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Urology. 2014 Sep;84(3):675-80. doi: 10.1016/j.urology.2014.04.027. Epub 2014 Jul 22.

Factors associated with continuing medical therapy after transurethral resection of prostate.

Author information

1
Department of Urology, National Health Insurance Service Ilsan Hospital, Yonsei University College of Medicine, Goyang, Korea.
2
Department of Urology, National Health Insurance Service Ilsan Hospital, Yonsei University College of Medicine, Goyang, Korea. Electronic address: kowj00@hanmail.net.
3
Department of Urology, Eulji Medical Center, Eulji University School of Medicine, Seoul, Korea.
4
Department of Urology, Samsung Changwon Hospital, Sungkyunkwan University School of Medicine, Changwon, Korea.
5
Department of Urology, Catholic University of Daegu School of Medicine, Daegu, Korea.
6
Department of Urology, Chonnam National University Hwasun Hospital, Chonnam National University Medical School, Gwangju, Korea.
7
Department of Urology, Seoul National University Bundang Hospital, Seongnam, Korea.
8
Department of Urology, Ajou University School of Medicine, Suwon, Korea.
9
Department of Urology, Veterans Health Service Medical Center, Seoul, Korea.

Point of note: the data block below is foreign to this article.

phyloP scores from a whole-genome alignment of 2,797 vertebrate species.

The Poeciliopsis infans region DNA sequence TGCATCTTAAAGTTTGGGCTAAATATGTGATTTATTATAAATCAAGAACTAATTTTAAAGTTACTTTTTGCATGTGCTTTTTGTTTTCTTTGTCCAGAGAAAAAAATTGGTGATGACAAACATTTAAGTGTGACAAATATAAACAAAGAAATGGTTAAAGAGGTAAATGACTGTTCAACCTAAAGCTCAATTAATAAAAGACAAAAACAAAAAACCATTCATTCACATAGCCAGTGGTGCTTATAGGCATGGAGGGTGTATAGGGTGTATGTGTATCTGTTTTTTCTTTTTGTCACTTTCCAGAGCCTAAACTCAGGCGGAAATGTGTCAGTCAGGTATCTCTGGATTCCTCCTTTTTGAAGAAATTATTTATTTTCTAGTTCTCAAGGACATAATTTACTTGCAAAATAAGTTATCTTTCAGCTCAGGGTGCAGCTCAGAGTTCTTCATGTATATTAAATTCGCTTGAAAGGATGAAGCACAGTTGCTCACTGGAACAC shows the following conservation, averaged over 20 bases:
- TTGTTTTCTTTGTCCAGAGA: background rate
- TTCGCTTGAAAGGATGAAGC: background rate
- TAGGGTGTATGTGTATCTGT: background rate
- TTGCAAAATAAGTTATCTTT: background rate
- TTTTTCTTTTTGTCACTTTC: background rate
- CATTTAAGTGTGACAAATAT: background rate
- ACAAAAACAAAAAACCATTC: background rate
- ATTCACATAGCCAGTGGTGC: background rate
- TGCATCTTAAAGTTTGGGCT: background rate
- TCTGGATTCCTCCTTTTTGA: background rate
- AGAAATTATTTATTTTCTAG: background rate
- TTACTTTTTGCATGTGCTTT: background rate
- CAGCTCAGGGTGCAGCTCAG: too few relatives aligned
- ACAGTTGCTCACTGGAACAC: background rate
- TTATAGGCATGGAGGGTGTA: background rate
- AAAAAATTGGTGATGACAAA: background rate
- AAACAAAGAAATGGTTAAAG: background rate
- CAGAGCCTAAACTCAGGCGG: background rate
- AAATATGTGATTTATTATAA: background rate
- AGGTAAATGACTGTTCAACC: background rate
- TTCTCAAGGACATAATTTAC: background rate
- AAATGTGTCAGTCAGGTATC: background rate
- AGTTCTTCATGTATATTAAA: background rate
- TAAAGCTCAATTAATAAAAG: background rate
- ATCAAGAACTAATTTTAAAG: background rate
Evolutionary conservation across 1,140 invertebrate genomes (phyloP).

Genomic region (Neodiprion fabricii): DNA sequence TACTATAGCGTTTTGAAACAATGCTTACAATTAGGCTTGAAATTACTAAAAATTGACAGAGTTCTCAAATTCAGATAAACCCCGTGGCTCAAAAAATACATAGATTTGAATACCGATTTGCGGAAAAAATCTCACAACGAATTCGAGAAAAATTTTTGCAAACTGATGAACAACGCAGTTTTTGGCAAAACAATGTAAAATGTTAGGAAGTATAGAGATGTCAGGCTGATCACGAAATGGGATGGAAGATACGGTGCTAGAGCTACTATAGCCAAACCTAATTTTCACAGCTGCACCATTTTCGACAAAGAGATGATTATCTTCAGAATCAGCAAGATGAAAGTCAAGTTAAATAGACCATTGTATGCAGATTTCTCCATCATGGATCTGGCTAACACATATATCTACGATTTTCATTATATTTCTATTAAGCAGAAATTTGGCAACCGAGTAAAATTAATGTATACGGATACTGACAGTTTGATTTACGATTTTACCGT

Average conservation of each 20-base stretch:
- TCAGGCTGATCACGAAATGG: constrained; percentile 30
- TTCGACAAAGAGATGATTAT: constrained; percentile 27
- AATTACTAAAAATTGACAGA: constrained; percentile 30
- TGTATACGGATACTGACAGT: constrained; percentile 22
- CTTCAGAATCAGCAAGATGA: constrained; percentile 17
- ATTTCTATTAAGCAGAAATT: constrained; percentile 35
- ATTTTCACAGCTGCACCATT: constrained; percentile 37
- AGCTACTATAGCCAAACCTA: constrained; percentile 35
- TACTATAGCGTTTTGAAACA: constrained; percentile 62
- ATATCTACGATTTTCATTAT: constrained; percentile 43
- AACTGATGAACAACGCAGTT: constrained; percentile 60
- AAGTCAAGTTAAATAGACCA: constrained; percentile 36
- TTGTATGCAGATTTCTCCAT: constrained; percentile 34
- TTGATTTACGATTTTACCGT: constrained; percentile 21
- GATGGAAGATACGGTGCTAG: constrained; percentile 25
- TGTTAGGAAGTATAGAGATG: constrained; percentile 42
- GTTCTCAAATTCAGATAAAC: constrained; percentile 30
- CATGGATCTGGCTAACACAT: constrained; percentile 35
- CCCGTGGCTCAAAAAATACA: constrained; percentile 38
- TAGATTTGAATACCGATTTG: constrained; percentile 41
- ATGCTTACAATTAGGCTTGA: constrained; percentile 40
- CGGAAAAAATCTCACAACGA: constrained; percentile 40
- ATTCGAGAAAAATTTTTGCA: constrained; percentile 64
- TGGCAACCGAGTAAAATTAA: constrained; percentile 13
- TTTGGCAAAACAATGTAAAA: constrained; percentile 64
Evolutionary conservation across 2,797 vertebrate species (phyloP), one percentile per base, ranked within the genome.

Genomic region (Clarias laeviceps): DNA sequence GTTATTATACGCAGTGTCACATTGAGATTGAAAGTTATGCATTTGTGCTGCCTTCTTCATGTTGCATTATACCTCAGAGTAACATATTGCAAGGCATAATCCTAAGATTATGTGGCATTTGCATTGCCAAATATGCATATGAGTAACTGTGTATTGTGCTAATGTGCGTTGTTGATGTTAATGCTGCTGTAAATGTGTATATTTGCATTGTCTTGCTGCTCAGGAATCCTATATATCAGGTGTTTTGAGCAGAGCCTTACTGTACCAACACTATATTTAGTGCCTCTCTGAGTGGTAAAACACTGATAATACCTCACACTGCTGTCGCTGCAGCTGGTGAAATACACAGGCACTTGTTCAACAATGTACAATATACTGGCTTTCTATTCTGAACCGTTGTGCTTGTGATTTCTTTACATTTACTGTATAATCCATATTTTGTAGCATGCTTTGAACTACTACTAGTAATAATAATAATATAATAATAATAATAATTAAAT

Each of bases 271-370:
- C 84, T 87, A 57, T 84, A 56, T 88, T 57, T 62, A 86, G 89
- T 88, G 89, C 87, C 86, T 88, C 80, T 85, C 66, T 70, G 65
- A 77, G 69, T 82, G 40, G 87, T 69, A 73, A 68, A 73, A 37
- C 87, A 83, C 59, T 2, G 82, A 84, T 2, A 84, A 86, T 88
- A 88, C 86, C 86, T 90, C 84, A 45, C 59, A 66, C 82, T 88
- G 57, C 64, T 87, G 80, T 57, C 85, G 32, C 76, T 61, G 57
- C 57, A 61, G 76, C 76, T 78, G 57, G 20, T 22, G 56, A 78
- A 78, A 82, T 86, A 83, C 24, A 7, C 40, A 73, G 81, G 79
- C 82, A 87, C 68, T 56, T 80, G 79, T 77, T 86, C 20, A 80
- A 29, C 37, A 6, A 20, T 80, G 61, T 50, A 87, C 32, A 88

Abstract

OBJECTIVE:

To report the clinical characteristics of patients who have persistent lower urinary tract symptoms (LUTS) after surgery for benign prostatic hyperplasia (BPH) and continue their medical therapy postoperatively.

MATERIALS AND METHODS:

We retrospectively studied 372 patients who underwent transurethral resection of prostate for LUTS/BPH in 8 institutions to determine the differences between patients who continued LUTS/BPH medications for >3 months after surgery and those who did not. Preoperative, intraoperative, and postoperative clinical parameters were assessed. The Student t test and chi square test were used to compare each parameter between patient groups. Multivariate logistic regression analysis was performed to identify risk factors for persistent LUTS and continuing medical therapy after surgery.

RESULTS:

There were 205 patients (55.1%) who continued their LUTS/BPH medications for >3 months postoperatively. They reported poorer International Prostate Symptom Scores and uroflowmetry results after surgery. Multivariate analysis showed that age >70 years (odds ratio [OR], 2.474; P = .001), history of diabetes (OR, 1.949; P = .040), history of cerebrovascular accident (OR, 5.932; P = .001), any previous LUTS/BPH medication use (OR, 5.384; P = <0.001), and previous antimuscarinic drug use (OR, 2.962; P = .016) were significantly associated with symptom persistency and continuing medical therapy.

CONCLUSION:

Many patients have persistent voiding dysfunction after surgical treatment for LUTS/BPH. Older age, history of diabetes, history of cerebrovascular accidents, and preoperative antimuscarinic drug uses are possible risk factors.

PMID:
25059592
DOI:
10.1016/j.urology.2014.04.027
[Indexed for MEDLINE]
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